The title intrigued me. This is one of the things I've thought throughout this loss. The soul grows. Not just maybe in maturity or something noble. That's probably possible. But in size. It has expanded in size. It can hold so much more pain and so much more joy, empathy, etc. Expanded like a balloon. (So much for people who think there is no soul.)
This is what the jacket says:
Sooner or later all people suffer loss, in little doses or big ones, suddenly or over time, privately or in public settings. Loss is as much a part of normal life as birth, for as surely as we are born into this world we suffer loss before we leave it. This book shows how it is possible to live in and be enlarged by loss, even as we continue to experience it.
The experience of loss does not have to be the defining moment of our lives. Instead, the defining moment can be our response to the loss. It is not so much as what happens to us that matters so much as what happens in us.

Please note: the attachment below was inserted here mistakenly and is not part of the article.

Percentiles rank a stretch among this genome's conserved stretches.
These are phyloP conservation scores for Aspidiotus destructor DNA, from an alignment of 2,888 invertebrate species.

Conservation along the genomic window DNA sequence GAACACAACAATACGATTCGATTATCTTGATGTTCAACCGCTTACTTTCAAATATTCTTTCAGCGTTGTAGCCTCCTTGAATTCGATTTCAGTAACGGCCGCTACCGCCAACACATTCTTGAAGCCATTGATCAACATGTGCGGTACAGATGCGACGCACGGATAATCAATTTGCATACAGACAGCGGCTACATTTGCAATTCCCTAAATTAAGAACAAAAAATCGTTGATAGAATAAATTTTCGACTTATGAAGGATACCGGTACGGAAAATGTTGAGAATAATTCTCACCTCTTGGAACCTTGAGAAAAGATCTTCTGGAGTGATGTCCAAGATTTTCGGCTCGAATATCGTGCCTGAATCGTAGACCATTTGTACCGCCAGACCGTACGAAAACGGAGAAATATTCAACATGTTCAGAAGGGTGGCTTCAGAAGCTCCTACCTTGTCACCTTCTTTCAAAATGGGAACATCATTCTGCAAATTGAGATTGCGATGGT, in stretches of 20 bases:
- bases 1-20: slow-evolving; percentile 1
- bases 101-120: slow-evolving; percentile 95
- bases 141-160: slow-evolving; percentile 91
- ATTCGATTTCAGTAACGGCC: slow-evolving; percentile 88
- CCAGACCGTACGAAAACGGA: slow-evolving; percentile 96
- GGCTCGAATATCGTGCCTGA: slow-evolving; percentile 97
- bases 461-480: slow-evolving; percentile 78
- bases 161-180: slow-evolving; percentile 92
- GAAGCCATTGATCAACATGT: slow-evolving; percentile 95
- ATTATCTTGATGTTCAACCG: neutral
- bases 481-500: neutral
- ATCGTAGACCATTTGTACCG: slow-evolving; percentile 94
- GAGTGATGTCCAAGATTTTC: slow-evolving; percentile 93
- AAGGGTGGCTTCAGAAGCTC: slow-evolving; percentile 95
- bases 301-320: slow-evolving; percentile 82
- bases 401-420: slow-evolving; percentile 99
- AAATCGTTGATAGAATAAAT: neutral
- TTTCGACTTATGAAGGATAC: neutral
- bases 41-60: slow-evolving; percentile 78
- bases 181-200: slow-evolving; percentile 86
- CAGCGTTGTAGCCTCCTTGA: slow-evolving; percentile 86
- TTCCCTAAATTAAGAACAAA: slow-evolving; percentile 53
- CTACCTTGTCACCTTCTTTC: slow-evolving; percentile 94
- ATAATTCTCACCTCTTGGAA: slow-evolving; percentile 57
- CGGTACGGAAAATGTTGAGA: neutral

LOSS. It's a word that many of us fear and few of us can evade. It stalked Gerald Sittser one night and struck with full fury on a lonely road in Idaho. In an instant, a tragic accident claimed three generations of his family: his mother, his wife, and his young daughter.
But this is not a book about one man's sorrow. Rather it is a moving on the losses we all suffer and the grace that can transform us.
A Grace Disguised plumbs the depth of our sorrows, whether due to illness, divorce, or the loss of someone we love. The circumstances are not important; what we do with those circumstances is. In coming to the end of ourselves, we can come to the beginning of a new life--one marked by spiritual depth, joy, compassion, and a deeper appreciation of simple blessings.
If your soul aches, you may be on a journey that will stretch your faith, your understanding of the meaning of life, and your knowledge of God. If you let it, your sorrow will increase your capacity to live well, to love life, and to experience joy, not after the darkness but even in the midst of it.